[Physics] Why is condensed milk glowing green under UV


Teeth, nails and also сгущёнка (condensed milk) are glowing green when exposed to black light. What do they have in common? Is it a specific luminophore substance?

Best Answer

Short answer: autofluorescent proteins, most likely.

Many biological structures emit light after absorption of light at a different wavelength; this is called autofluorescence. "Auto" indicates that the fluorescence occurs naturally, i.e. without adding artificial sources of fluorescence. For example, melanin (pigment which determines skin color) absorbs light between 340-400 nm and emits between 360-560 nm while collagen (structural protein in bones, teeth, cartilage, skin, etc.) absorbs 270-370 nm and emits 305-450 nm.$^{1,2}$ As for the specific materials you list:

Teeth: under the hard inorganic enamel coating of teeth is the tissue called dentin and “The main organic matrix in dentin is the fibrous collagen [4], which generates intense second harmonic and autofluorescence (AF) signals [5–8].”$^3$ However, “The origins of autofluorescence from dental tissue may be quite diverse, and include both organic and inorganic components [4,29].”$^3$

Nails: they are mostly made of the structural protein keratin and “Strong keratin fluorescence with excitation and emission characteristics similar to collagen were observed in the topmost layer of the keratinized squamous epithelium.”$^4$

Milk: see below a figure from a study$^5$ which measured the autofluorescence of a number of proteins found in milk.Fluorescence spectra of milk proteins in water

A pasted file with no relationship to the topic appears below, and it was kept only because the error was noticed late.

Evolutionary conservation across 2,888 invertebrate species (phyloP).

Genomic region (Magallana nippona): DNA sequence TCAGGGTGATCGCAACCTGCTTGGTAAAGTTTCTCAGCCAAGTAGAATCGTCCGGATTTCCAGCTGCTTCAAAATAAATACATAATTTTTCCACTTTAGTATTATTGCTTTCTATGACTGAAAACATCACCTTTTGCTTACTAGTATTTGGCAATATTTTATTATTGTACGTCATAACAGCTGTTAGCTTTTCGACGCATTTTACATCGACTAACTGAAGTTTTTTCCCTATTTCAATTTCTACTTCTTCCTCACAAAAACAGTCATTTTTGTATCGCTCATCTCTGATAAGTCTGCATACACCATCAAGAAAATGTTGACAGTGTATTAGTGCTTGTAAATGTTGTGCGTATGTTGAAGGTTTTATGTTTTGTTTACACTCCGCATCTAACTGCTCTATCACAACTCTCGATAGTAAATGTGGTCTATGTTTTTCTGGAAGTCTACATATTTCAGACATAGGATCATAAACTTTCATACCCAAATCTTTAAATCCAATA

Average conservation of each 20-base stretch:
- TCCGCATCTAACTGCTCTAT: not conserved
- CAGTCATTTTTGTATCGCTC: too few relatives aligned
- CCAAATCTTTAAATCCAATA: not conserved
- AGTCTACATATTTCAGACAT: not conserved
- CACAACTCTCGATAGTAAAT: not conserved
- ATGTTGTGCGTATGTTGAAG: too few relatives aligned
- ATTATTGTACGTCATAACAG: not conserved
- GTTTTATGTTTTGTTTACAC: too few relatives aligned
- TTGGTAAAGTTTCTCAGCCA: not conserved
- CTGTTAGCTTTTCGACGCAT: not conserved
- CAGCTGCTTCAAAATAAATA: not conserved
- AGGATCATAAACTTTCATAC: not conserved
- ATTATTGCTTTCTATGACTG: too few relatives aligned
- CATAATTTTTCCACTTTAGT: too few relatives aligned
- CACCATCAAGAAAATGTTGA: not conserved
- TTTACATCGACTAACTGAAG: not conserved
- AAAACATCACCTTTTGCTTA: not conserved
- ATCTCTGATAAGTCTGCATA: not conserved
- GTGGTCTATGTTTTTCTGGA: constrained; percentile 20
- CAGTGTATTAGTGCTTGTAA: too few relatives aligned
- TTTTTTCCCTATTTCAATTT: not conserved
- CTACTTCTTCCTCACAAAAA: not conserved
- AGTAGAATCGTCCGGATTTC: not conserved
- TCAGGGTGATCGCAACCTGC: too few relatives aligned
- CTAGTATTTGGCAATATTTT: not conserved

Please note that the autofluorescent proteins I've mentioned may not be the only sources of fluorescence in these materials. Check the references for more detail.

$^1$ James M. Gallas and Melvin Eisner (May 1987). "Fluorescence of Melanin-Dependence upon Excitation Wavelength and Concentration." Photochem. And Photobiol. 45 (5): 595–600. doi:10.1111/j.1751-1097.1987.tb07385.x

$^2$ Georgakoudi et al. (2002). "NAD(P)H and collagen as in vivo quantitative fluorescent biomarkers of epithelial precancerous changes." Cancer Res. 62 (3): 682–687.

$^3$ Lin et al. "Imaging carious dental tissues with multiphoton fluorescence lifetime imaging microscopy." Biomedical Optics Express. 2011;2(1):149-158. doi:10.1364/BOE.2.000149.

$^4$ Wu Y. and Qu J. Y. “Autofluorescence spectroscopy of epithelial tissues,” J. Biomed. Opt. 11(5), 054023 (2006).10.1117/1.2362741

$^5$ Gallier et al. "Using confocal laser scanning microscopy to probe the milk fat globule membrane and associated proteins." Journal of Agricultural and Food Chemistry, 58 (2010), pp. 4250–4257